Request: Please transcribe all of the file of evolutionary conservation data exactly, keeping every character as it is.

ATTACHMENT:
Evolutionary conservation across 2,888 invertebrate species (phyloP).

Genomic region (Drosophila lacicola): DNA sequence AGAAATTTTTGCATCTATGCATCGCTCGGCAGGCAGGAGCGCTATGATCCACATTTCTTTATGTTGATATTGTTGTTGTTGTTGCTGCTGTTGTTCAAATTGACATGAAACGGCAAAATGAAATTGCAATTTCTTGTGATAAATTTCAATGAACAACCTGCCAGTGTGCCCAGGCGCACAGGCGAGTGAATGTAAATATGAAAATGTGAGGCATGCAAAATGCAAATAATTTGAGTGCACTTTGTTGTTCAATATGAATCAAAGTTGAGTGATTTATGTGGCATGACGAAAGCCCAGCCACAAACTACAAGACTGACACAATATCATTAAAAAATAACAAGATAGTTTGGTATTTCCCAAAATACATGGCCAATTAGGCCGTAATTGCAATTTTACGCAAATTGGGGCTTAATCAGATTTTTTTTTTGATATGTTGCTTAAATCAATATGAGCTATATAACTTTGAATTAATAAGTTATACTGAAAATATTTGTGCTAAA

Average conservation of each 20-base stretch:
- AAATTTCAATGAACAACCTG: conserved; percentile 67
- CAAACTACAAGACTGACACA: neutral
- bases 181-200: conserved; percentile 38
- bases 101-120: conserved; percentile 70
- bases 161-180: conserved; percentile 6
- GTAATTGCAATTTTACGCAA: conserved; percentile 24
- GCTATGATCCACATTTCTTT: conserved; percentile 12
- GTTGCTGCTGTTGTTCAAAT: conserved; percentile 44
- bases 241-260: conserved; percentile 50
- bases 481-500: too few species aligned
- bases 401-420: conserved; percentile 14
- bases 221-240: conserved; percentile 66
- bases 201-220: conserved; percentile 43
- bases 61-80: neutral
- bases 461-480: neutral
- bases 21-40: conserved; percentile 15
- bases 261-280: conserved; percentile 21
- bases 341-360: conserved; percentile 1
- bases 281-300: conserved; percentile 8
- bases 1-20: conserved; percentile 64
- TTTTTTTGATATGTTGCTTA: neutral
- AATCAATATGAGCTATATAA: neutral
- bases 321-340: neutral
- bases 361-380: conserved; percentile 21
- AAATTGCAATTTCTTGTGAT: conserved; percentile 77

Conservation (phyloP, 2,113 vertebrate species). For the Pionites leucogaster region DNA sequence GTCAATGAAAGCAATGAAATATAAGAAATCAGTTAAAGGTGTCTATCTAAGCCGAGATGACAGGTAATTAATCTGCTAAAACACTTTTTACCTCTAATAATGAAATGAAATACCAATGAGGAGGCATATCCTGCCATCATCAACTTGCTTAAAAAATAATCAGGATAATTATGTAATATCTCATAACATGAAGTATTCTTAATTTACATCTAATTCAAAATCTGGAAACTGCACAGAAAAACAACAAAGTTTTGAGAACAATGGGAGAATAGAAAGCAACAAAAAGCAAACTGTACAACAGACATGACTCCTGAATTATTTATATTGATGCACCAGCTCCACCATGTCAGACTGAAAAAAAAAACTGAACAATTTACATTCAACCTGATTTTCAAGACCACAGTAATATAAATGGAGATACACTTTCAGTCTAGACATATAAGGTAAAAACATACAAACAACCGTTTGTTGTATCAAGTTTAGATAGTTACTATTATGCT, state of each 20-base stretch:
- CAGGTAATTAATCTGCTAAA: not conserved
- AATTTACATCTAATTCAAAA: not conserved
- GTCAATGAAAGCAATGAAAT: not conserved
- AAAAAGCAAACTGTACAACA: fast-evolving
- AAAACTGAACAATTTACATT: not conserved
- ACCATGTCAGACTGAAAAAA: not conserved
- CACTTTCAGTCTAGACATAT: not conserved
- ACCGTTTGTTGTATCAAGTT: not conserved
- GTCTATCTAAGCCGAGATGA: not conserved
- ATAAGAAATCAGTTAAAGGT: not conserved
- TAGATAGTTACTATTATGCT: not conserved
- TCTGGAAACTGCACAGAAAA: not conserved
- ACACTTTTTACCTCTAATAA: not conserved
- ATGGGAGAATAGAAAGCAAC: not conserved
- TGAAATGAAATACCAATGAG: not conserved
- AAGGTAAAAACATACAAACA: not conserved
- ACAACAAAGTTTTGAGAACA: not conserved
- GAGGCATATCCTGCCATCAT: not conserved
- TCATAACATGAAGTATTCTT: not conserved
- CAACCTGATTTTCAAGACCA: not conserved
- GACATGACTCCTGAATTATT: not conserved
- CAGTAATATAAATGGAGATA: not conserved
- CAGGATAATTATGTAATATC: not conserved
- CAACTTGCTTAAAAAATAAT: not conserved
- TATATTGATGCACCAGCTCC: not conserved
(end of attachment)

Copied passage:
Evolutionary conservation across 2,888 invertebrate species (phyloP).

Genomic region (Drosophila lacicola): DNA sequence AGAAATTTTTGCATCTATGCATCGCTCGGCAGGCAGGAGCGCTATGATCCACATTTCTTTATGTTGATATTGTTGTTGTTGTTGCTGCTGTTGTTCAAATTGACATGAAACGGCAAAATGAAATTGCAATTTCTTGTGATAAATTTCAATGAACAACCTGCCAGTGTGCCCAGGCGCACAGGCGAGTGAATGTAAATATGAAAATGTGAGGCATGCAAAATGCAAATAATTTGAGTGCACTTTGTTGTTCAATATGAATCAAAGTTGAGTGATTTATGTGGCATGACGAAAGCCCAGCCACAAACTACAAGACTGACACAATATCATTAAAAAATAACAAGATAGTTTGGTATTTCCCAAAATACATGGCCAATTAGGCCGTAATTGCAATTTTACGCAAATTGGGGCTTAATCAGATTTTTTTTTTGATATGTTGCTTAAATCAATATGAGCTATATAACTTTGAATTAATAAGTTATACTGAAAATATTTGTGCTAAA

Average conservation of each 20-base stretch:
- AAATTTCAATGAACAACCTG: conserved; percentile 67
- CAAACTACAAGACTGACACA: neutral
- bases 181-200: conserved; percentile 38
- bases 101-120: conserved; percentile 70
- bases 161-180: conserved; percentile 6
- GTAATTGCAATTTTACGCAA: conserved; percentile 24
- GCTATGATCCACATTTCTTT: conserved; percentile 12
- GTTGCTGCTGTTGTTCAAAT: conserved; percentile 44
- bases 241-260: conserved; percentile 50
- bases 481-500: too few species aligned
- bases 401-420: conserved; percentile 14
- bases 221-240: conserved; percentile 66
- bases 201-220: conserved; percentile 43
- bases 61-80: neutral
- bases 461-480: neutral
- bases 21-40: conserved; percentile 15
- bases 261-280: conserved; percentile 21
- bases 341-360: conserved; percentile 1
- bases 281-300: conserved; percentile 8
- bases 1-20: conserved; percentile 64
- TTTTTTTGATATGTTGCTTA: neutral
- AATCAATATGAGCTATATAA: neutral
- bases 321-340: neutral
- bases 361-380: conserved; percentile 21
- AAATTGCAATTTCTTGTGAT: conserved; percentile 77

Conservation (phyloP, 2,113 vertebrate species). For the Pionites leucogaster region DNA sequence GTCAATGAAAGCAATGAAATATAAGAAATCAGTTAAAGGTGTCTATCTAAGCCGAGATGACAGGTAATTAATCTGCTAAAACACTTTTTACCTCTAATAATGAAATGAAATACCAATGAGGAGGCATATCCTGCCATCATCAACTTGCTTAAAAAATAATCAGGATAATTATGTAATATCTCATAACATGAAGTATTCTTAATTTACATCTAATTCAAAATCTGGAAACTGCACAGAAAAACAACAAAGTTTTGAGAACAATGGGAGAATAGAAAGCAACAAAAAGCAAACTGTACAACAGACATGACTCCTGAATTATTTATATTGATGCACCAGCTCCACCATGTCAGACTGAAAAAAAAAACTGAACAATTTACATTCAACCTGATTTTCAAGACCACAGTAATATAAATGGAGATACACTTTCAGTCTAGACATATAAGGTAAAAACATACAAACAACCGTTTGTTGTATCAAGTTTAGATAGTTACTATTATGCT, state of each 20-base stretch:
- CAGGTAATTAATCTGCTAAA: not conserved
- AATTTACATCTAATTCAAAA: not conserved
- GTCAATGAAAGCAATGAAAT: not conserved
- AAAAAGCAAACTGTACAACA: fast-evolving
- AAAACTGAACAATTTACATT: not conserved
- ACCATGTCAGACTGAAAAAA: not conserved
- CACTTTCAGTCTAGACATAT: not conserved
- ACCGTTTGTTGTATCAAGTT: not conserved
- GTCTATCTAAGCCGAGATGA: not conserved
- ATAAGAAATCAGTTAAAGGT: not conserved
- TAGATAGTTACTATTATGCT: not conserved
- TCTGGAAACTGCACAGAAAA: not conserved
- ACACTTTTTACCTCTAATAA: not conserved
- ATGGGAGAATAGAAAGCAAC: not conserved
- TGAAATGAAATACCAATGAG: not conserved
- AAGGTAAAAACATACAAACA: not conserved
- ACAACAAAGTTTTGAGAACA: not conserved
- GAGGCATATCCTGCCATCAT: not conserved
- TCATAACATGAAGTATTCTT: not conserved
- CAACCTGATTTTCAAGACCA: not conserved
- GACATGACTCCTGAATTATT: not conserved
- CAGTAATATAAATGGAGATA: not conserved
- CAGGATAATTATGTAATATC: not conserved
- CAACTTGCTTAAAAAATAAT: not conserved
- TATATTGATGCACCAGCTCC: not conserved